4. Discussion

The results obtained with this study, where the cutting techniques and veneer production methods used for the restoration of teeth, shows that the cutting and production techniques used for the preparation of laminate veneers affect the fracture resistance at this type of restorations.

One of the techniques used on the anterior teeth, which are discolored, broken or has hyperplasic regions is layering. [4] In this techniques, several layers of composite resin (dentine, body) is applied at various thicknesses and restoration is completed by applying a dentine composite resin. Thus, an aesthetic restoration with characteristics similar to the dentine tissue is obtained. [5] With this method, which aims to benefit from the characteristics of composite resins to the maximum extent, the skills and experience level of the dentist has high importance. As there were disadvantages with this technique such as the success of the restoration work performed with this technique being dependent on the dexterity of the dentist, the color stability being obtained in the long run and being dependent on the diet of the patient and the physical, mechanical and optical characteristics of the composite resin material having a significant effect on the life cycle of the restoration, composite resin laminate veneers were created.[6]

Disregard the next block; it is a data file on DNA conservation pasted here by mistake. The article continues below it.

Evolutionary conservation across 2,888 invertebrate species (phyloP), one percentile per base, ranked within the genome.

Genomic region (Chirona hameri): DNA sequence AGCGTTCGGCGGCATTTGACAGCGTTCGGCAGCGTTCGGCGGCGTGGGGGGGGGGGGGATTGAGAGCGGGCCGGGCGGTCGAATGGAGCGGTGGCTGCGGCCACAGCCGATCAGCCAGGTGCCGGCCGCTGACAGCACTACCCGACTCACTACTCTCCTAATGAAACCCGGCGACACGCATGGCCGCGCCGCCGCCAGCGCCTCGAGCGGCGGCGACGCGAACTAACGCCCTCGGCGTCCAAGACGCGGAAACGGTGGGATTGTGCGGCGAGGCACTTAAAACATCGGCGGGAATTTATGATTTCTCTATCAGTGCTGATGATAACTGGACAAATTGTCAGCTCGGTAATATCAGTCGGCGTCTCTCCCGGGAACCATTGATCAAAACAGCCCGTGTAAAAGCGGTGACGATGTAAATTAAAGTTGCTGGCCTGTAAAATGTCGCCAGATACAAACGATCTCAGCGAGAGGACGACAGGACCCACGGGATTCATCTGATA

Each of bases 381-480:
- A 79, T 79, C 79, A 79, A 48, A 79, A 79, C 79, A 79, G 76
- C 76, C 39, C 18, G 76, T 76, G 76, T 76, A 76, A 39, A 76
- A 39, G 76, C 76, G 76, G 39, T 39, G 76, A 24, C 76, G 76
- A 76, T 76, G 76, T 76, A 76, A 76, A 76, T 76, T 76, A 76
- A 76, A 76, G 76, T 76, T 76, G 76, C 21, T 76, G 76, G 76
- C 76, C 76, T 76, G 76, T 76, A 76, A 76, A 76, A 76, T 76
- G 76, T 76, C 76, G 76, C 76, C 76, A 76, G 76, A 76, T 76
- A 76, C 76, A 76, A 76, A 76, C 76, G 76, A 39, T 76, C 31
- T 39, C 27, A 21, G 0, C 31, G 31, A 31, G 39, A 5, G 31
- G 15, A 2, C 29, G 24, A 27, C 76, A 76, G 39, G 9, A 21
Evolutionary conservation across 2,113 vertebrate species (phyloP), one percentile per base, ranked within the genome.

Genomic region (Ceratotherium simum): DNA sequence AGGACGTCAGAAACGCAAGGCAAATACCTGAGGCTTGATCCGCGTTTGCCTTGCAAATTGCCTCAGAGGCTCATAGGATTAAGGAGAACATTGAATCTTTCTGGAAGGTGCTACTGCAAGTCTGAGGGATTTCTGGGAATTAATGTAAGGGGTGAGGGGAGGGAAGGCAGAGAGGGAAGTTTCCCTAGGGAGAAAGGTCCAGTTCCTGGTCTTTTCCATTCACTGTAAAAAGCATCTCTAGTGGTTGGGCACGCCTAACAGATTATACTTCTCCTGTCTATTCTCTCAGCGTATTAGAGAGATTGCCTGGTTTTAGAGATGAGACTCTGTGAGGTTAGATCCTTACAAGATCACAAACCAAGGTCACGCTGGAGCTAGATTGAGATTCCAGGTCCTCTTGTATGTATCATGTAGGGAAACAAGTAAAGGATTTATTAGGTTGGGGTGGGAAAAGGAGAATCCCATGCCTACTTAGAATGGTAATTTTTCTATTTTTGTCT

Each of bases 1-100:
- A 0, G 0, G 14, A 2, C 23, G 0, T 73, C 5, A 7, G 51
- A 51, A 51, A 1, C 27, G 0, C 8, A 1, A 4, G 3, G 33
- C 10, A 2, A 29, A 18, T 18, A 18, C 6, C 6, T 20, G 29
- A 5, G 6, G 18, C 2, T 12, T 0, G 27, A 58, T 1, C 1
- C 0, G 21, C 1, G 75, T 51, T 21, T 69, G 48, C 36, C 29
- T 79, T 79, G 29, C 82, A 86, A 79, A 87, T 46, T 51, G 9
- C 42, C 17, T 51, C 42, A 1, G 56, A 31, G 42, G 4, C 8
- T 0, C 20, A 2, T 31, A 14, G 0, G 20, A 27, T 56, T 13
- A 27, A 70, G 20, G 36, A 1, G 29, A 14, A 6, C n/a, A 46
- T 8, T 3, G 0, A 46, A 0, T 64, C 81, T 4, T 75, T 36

In dentistry, laminate veneers can be produced using special polymerization furnaces with indirect composite resins, computer supported milling systems with ceramic or composite resin blocks, in laboratory environment with porcelains and inside the patient's mouth with special composite resins manufactured for this aesthetic region. Although long term clinical observations support the view that for laminate veneers, the best results are obtained with porcelain laminate veneers, these are used less commonly as resin composites are being improved and ceramics with composite content are obtained. Moreover, Robbins [7] has also stated in his study that the length of treatment is a disadvantage.

Fracture resistance test is one of the stress tests recommended by ISO. It is recommended as a simple, precise and reliable method. [8] Spheres, bars or bar shaped fracture tips may be used for fracture resistance tests. [9] Also, Hara et al. have obtained 91% adhesive breaking with tests at 0.75 mm/min. In our study, we have used a sphere tip with a diameter of 1 mm and the tests were performed using the application rate of 0.75 mm/min, in accordance with the studies in the literature. [9] In a study conducted by Lin et al. [10], it was proven that the fracture tip being applied from the edge with an angle of 135°, recreates the force laminate veneers are subjected to in the mouth.